Focusing on the rise of America's global influence, this chapter spotlights the complex wartime maneuverings of Roosevelt, Churchill and Stalin.
This chapter explores how Truman's vice presidency and Stalin's attempt to control Eastern Europe impacted the post-World War II political landscape.
Examine the mythology promoted by the U.S. about the atomic bombing of Japan and how the blasts sowed the seeds of mistrust in the Soviet Union.
Explore how Churchill's "Iron Curtain" speech, the Greek civil war and McCarthyism in the United States helped heat up the Cold War.
With Eisenhower elected president, American diplomatic relations with the USSR turn even colder and the threat of nuclear Armageddon grows.
JFK was president for just a few short years, but his successes and failures on the international stage charted America's course for decades.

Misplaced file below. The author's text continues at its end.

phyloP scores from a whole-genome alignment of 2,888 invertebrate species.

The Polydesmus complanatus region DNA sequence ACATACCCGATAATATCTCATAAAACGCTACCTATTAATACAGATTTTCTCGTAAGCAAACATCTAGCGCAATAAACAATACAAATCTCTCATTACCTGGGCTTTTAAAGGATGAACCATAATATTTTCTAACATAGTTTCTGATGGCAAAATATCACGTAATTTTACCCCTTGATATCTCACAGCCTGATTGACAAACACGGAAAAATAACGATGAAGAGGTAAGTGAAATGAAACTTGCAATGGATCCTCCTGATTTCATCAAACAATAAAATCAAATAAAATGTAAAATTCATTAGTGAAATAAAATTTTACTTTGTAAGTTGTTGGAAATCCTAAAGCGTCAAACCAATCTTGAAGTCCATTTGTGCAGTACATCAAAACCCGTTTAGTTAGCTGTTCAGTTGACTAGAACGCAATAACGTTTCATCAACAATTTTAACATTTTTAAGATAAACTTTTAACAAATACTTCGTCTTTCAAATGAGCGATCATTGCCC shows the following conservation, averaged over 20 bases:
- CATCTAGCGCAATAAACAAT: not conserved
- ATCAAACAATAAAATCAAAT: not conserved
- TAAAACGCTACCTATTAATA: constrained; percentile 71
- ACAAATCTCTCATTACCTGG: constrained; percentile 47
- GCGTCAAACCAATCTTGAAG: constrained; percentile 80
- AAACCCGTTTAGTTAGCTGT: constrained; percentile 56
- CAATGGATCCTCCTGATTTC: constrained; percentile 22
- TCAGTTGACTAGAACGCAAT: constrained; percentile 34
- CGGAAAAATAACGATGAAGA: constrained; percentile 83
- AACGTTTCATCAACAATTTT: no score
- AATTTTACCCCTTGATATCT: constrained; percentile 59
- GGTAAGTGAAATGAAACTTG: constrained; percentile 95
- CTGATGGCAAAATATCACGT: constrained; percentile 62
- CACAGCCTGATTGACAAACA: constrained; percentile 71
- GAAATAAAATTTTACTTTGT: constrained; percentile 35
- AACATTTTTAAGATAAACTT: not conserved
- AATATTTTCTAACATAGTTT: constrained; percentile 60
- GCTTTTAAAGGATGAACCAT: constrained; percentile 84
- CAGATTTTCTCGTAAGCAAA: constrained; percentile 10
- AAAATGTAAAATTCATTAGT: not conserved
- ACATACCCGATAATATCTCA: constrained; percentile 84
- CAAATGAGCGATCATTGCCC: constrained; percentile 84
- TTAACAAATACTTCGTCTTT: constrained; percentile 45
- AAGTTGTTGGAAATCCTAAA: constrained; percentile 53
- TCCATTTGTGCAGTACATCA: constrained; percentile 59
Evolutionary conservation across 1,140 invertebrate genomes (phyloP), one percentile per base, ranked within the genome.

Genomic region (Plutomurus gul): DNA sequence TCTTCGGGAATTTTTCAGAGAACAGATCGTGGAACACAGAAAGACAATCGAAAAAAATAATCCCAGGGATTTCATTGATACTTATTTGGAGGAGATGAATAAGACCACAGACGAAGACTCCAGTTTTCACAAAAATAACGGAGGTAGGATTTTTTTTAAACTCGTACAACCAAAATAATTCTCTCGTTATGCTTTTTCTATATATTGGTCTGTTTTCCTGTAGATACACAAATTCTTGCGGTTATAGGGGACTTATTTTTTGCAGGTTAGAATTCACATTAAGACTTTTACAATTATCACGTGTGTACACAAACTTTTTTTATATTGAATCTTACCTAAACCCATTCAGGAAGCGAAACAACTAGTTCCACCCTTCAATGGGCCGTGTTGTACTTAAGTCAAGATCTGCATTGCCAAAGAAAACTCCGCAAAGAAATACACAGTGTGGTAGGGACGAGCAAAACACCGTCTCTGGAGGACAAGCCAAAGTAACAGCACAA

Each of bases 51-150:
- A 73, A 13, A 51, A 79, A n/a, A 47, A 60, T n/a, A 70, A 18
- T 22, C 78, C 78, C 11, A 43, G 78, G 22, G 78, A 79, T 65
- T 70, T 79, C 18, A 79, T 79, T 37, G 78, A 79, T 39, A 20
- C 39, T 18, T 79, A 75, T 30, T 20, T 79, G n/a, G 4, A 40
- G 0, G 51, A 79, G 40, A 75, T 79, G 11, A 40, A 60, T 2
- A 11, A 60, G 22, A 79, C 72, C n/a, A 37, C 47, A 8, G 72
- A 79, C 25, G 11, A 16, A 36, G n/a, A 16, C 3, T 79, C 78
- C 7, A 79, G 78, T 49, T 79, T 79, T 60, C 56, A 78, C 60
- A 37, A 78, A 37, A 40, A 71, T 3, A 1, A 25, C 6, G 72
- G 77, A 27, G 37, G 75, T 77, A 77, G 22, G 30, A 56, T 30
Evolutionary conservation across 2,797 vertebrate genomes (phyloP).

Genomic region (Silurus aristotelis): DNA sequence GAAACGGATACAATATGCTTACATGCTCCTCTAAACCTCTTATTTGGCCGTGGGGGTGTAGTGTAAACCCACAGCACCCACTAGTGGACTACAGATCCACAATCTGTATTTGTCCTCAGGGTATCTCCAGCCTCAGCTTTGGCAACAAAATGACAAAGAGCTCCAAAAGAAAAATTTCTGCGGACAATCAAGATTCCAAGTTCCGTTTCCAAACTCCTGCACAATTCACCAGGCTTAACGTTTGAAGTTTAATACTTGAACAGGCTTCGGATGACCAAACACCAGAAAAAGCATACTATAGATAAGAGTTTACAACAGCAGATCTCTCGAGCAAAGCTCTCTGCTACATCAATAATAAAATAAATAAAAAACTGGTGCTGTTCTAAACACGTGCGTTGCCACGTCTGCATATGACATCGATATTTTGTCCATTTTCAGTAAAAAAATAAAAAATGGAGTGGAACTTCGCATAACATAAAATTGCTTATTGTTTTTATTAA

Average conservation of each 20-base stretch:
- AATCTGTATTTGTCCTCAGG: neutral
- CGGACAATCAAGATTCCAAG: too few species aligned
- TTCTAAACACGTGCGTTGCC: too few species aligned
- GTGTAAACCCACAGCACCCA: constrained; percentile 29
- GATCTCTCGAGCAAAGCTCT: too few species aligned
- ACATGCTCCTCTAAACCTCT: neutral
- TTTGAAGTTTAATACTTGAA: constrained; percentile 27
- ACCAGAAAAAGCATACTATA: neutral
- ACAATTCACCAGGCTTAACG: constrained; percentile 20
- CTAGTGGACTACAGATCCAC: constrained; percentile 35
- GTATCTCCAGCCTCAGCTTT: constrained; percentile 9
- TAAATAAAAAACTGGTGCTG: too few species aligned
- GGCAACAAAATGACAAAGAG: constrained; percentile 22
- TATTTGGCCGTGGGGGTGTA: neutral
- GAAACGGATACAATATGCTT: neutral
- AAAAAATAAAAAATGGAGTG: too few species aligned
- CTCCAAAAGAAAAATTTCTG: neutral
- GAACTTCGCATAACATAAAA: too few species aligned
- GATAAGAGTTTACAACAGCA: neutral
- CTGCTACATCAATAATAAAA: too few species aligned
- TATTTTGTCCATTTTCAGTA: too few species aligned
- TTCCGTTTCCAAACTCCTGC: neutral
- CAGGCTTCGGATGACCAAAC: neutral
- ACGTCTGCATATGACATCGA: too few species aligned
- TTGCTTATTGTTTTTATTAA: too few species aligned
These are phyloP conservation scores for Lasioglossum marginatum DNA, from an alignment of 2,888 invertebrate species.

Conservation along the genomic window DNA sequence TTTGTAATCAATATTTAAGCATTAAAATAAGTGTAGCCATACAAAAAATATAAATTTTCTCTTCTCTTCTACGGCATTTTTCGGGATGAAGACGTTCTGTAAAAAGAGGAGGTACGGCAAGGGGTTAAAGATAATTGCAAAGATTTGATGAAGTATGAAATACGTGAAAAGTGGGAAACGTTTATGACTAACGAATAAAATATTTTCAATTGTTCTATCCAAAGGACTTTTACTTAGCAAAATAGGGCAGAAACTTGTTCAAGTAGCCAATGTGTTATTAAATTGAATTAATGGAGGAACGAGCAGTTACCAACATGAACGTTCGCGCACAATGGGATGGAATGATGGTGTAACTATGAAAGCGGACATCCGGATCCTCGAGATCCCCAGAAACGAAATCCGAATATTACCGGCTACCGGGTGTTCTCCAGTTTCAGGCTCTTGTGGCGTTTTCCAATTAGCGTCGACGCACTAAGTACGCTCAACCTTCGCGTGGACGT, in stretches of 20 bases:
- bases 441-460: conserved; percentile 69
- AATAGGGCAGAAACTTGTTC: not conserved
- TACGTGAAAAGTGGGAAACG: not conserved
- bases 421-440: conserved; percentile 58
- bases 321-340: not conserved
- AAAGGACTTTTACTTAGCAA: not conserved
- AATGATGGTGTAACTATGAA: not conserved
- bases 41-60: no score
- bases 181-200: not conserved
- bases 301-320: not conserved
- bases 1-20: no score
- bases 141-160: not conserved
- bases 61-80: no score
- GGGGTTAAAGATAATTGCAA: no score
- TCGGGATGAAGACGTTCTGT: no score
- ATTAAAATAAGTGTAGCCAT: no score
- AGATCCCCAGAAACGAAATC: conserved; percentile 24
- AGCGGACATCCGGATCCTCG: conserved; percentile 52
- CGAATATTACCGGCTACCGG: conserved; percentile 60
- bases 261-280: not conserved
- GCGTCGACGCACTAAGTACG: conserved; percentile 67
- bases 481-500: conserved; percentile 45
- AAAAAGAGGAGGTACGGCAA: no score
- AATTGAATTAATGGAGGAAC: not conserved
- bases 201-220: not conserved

The escalation of the war in Vietnam transformed multiple presidencies and marked a sea change in America's interventionist policies overseas.
America shifts to the right under Reagan, whose secret wars and relationship with the USSR contribute to a complex legacy of peace and bloodshed.
The Soviet Union's collapse inspires massive economic and political changes around the world, including increased U.S. involvement in the Middle East.
While the U.S. escalates its efforts to stem the rise of terrorism at home and abroad, China emerges as a global economic superpower.
The election of William McKinley, the Russian Revolution and World War I help set the stage for the U.S. to become a global superpower.
As Hitler rises to power and World War II looms, Franklin Roosevelt inherits a divided United States rife with conflict and economic hardship.